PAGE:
What the best men's shaver has
- A respected brand name. Experts say that when it comes to men's shavers, you really do get what you pay for -- brand-name products from Braun, Philips Norelco and Panasonic tend to provide a closer, more comfortable shave; they also last longer. However, if your budget is very tight, Remington makes a foil shaver that's worth considering.
- A trimmer. Most electric shavers come with a trimmer for dealing with longer hairs or shaping sideburns. The majority use pop-out trimmers, but in some models, the trimmer is an attachment instead.
- A money-back guarantee of at least 30 days. It takes about that long for your skin and beard to adjust to the new shaver, so you'll want to be able to try it out for nearly the full trial period. Some makers offer longer, 45- or even 60-day trial periods.
- A two-year warranty. Two years is the industry standard for shaver warranties. Also, check to see whether the foil and blades, or shaving head and cutters, are excluded from the warranty. This isn't uncommon, but it's a good thing to know about up front.
- A quick-charge feature. There's nothing worse than being stuck with only half your face (or head) shaved. The best shavers can recover enough juice to complete your shave after just three to five minutes of charging. Some dry-shave razors will also let you continue shaving while they are charging, but for safety, that's not an option for ones that can also be used for wet shaving.
- Ample shaving time. A shaver should offer at least 45 minutes of shaving time from a full battery charge.
Know before you go
How sensitive are you to noise? While some expert tests rate the noise levels of rotary and foil shavers similarly, other experts and many users hold that rotary models are at least a touch quieter.
How long to you expect to go between shaves? Experts say that rotary models may handle longer hairs better than foil models do.
Do you have a hard time shaving along contours? The multiple, independently pivoting shaving heads on a rotary model often do a better job of handling difficult contours (like the chin and neck) than foil models do.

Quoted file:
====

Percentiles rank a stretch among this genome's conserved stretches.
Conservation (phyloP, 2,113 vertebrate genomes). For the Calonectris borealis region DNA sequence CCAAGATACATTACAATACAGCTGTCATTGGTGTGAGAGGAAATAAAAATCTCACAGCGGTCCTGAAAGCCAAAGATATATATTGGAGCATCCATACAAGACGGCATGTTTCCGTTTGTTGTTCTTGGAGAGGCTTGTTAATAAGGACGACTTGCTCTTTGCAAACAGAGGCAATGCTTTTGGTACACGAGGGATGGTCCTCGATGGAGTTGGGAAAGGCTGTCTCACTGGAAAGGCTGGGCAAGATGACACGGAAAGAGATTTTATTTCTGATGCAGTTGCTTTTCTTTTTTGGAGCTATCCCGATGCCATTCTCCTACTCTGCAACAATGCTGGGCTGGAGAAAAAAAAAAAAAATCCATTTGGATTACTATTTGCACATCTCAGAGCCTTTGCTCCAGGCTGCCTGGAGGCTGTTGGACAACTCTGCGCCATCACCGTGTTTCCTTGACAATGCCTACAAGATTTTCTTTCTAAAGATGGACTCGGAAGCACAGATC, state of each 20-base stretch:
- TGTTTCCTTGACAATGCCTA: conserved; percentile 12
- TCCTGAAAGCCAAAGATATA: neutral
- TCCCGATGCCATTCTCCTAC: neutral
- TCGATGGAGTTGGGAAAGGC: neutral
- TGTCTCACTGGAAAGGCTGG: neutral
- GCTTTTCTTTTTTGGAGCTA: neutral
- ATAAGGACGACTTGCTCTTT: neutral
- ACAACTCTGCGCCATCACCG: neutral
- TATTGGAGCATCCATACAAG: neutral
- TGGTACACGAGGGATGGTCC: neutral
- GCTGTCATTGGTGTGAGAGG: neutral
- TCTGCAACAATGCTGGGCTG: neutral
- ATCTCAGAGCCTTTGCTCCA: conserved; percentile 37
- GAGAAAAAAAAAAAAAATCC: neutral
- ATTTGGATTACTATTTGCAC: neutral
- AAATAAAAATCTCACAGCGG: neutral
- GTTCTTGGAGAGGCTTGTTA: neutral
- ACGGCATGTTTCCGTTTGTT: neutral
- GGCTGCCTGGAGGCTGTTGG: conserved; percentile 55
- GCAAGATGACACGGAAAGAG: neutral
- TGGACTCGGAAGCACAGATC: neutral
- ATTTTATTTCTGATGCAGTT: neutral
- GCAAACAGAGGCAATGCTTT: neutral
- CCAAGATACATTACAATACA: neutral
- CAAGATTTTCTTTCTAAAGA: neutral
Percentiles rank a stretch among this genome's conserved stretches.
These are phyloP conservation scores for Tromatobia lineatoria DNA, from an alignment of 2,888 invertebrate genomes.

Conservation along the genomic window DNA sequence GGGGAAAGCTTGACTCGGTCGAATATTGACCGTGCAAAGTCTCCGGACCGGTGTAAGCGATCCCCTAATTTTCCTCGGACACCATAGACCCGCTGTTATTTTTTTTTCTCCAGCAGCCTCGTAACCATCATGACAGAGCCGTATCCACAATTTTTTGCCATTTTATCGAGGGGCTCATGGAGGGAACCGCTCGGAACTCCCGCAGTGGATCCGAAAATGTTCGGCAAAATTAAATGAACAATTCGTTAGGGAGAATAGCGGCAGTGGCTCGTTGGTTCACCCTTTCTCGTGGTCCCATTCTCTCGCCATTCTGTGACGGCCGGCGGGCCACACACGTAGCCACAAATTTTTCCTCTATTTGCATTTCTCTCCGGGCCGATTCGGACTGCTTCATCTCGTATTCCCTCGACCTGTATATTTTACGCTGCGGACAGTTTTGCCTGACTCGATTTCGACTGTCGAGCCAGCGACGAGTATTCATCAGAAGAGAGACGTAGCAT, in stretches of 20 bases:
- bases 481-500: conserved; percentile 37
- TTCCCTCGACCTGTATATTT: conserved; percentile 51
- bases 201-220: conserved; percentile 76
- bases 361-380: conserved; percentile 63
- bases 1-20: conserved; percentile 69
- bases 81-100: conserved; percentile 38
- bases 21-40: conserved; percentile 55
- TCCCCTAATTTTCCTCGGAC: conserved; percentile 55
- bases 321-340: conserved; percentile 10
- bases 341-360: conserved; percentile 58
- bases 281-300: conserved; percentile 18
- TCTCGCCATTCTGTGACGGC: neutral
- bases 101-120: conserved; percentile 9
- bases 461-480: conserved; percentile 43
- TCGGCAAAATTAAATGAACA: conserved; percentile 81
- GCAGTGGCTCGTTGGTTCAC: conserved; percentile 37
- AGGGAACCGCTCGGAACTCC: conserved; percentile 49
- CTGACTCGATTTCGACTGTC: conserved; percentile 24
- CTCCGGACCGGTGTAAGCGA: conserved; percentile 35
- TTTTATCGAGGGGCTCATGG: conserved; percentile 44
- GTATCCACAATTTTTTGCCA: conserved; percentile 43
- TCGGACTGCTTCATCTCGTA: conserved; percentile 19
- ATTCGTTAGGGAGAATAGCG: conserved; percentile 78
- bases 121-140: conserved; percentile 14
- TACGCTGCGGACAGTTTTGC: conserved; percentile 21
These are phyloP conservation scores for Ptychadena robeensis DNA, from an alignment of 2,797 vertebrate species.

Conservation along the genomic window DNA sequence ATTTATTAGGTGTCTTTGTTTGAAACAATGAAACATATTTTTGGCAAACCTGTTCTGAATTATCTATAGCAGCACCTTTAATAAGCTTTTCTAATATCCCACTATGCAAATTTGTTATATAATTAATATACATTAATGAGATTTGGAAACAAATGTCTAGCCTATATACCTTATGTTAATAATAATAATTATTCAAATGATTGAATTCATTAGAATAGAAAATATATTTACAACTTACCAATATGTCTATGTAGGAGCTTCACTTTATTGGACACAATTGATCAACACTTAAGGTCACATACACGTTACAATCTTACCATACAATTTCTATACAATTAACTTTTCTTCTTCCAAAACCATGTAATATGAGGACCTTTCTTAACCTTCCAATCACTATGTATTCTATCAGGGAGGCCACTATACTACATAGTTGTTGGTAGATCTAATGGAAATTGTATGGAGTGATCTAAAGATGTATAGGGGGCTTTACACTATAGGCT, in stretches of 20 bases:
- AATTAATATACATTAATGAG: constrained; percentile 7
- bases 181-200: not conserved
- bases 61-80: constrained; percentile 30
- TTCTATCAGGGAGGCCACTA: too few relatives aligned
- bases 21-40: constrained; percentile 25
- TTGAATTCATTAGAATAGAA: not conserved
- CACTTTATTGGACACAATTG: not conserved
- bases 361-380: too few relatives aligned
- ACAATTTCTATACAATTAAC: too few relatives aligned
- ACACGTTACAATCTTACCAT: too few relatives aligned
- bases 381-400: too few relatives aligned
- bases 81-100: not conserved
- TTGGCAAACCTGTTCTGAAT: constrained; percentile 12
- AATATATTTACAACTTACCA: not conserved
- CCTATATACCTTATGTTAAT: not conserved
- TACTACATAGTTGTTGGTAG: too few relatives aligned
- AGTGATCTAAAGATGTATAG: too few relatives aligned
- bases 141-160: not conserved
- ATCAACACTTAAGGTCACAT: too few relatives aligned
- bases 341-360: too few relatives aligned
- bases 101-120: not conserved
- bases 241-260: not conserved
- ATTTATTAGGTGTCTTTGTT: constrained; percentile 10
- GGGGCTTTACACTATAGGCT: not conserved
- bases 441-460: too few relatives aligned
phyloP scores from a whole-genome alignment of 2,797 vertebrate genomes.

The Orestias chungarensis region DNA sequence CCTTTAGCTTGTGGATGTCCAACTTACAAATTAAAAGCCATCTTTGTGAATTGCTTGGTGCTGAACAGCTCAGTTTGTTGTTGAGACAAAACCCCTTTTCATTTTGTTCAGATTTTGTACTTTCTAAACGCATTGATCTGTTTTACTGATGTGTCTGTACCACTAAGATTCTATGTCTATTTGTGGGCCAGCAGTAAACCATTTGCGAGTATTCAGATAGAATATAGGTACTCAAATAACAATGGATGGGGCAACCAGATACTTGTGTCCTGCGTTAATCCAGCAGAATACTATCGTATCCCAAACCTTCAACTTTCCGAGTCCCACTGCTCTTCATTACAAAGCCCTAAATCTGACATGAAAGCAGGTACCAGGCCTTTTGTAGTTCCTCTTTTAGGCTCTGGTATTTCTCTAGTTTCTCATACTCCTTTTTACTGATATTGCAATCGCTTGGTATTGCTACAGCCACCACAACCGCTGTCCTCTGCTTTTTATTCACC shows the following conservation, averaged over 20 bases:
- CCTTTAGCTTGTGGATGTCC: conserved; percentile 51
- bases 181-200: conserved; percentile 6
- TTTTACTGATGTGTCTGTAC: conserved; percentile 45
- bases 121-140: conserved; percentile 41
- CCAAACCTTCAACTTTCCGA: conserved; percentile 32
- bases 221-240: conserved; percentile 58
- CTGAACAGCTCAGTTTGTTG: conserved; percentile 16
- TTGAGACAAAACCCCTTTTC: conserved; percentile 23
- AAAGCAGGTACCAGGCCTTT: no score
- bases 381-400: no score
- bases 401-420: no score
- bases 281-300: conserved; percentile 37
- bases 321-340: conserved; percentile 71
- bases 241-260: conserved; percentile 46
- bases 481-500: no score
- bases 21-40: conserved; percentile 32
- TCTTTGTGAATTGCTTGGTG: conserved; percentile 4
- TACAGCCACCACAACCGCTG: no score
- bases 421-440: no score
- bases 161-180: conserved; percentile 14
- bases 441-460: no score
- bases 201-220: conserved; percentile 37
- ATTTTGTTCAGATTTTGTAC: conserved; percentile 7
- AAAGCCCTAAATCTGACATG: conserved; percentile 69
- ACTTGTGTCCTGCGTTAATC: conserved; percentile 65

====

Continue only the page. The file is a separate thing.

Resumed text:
Is a close shave is of the utmost importance? In general, foil shavers get you a little closer to the feel of shaving with a blade, reviews say. In addition, experts recommend shaving against the direction of your hair growth when you're using a foil shaver.
Do you intend to shave with cream or lotion? If so, you need an electric shaver with wet/dry capabilities.
Value expectations: The dollars and cents of it
In theory, electric shavers are less expensive in the long run than constantly replacing disposable razors. But is that really true? According to figures published at Razorpedia.com, shaving with disposable razors will cost you about $111 a year. Though you can pay more for other models, the Best Reviewed electric shavers in this report top out at just over $200, and you can also find very good models for less, so in a perfect world they'd pay for themselves after a year or two of not having to buy disposable razors.
However, you must factor in the cost of maintaining your electric shaver. Yearly upkeep typically costs between $50 and $80 to replace the cutting blades and foils. That means you'd need to keep an electric shaver anywhere from two to four years to break even with the cost of disposable razors. If you have a cleaning station for your shaver, and chose to use it (not all do) the cost of cleaning cartridges adds even more to that figure.